I have been going out in noisy, air conditioned or drafty public places, what a feat, haha. I have the earbuds I posted about, and I have added what I'm calling a lap blanket- which is a 40x20 microfiber towel, in a pretty color. It folds up very small and can fit into my bag, and for times when I get a chill at a restaurant, or other venue, I can just cover my legs and be comfortable. I'm self conscious about being cold sensitive when no one in the room is uncomfortable at all! But, it's so much better to just take care of it.
I also have ordered cute bandeau type head bands because yes, my ears are sensitive to cold too, and just a little band can help cozy them up, while also being fashionable and feminine. I have worn fleece caps when I'm out , out of desperation, but I felt like I looked like a dock worker and yes, someone asked why I am dressed like an eskimo.
Anyway, just my own tips. I'm finally figuring this out.
Right after I wrote this, I realized that I have an intense dislike of drawing attention to myself - probably rooted in the childhood experience I had about this. So I have this irrational thought that a colorful headband would make me stand out, as if I'm trying to get attention. A fashionable headband. I don't wear colorful clothes for this reason. Isn't that funny? It's also kind of sad. I really appreciate having discovered this through this forum. Thanks!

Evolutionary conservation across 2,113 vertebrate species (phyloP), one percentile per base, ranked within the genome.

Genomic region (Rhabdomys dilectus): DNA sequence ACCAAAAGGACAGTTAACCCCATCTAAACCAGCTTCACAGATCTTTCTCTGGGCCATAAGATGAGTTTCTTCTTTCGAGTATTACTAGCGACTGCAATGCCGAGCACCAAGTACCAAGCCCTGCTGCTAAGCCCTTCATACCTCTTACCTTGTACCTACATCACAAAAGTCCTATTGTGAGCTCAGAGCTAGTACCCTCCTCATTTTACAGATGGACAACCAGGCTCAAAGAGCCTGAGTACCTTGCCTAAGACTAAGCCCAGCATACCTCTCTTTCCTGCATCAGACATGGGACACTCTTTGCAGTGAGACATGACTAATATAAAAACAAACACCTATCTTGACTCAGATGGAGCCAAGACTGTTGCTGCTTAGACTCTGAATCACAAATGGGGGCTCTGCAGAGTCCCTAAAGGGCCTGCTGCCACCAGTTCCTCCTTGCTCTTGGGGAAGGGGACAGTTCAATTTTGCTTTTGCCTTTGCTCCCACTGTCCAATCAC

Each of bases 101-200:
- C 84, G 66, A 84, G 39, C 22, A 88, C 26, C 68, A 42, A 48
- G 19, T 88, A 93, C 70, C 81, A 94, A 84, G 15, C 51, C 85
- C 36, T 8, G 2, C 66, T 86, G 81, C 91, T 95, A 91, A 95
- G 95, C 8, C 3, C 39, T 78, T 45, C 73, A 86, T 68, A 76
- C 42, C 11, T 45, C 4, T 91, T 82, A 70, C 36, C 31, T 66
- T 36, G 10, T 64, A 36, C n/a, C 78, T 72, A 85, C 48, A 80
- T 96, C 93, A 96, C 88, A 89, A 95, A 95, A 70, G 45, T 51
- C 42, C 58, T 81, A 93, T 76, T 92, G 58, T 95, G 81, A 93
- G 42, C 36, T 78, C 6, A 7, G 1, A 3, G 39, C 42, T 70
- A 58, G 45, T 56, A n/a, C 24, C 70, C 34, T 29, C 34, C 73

Honestly, it's a little like accommodating a child. Children are more sensitive and need someone looking out for them. So, I think it will be good growth for me to approach this with sweetness toward myself instead of shame. It's really amazing what a shift in perspective can do . As I read from others who already have self--acceptance and this sort of boldness to care for their sensitivity and not pathologize it, it really makes me feel more hopeful. I have judged sensitivity (in myself and others) as weakness and that's really just very sad.
The eskimo thing was funny - damn I haven't got that kind of compliment yet 😊 Colours in clothes and in your souroudings can help you to regulate your nerveussystem and your mood. Maybe it's time for you to shine...💃☀️ You can put a picture of yourself as a little girl in your phone to remember not to let her walk around being hungry, thirsty, tired, too cold ect.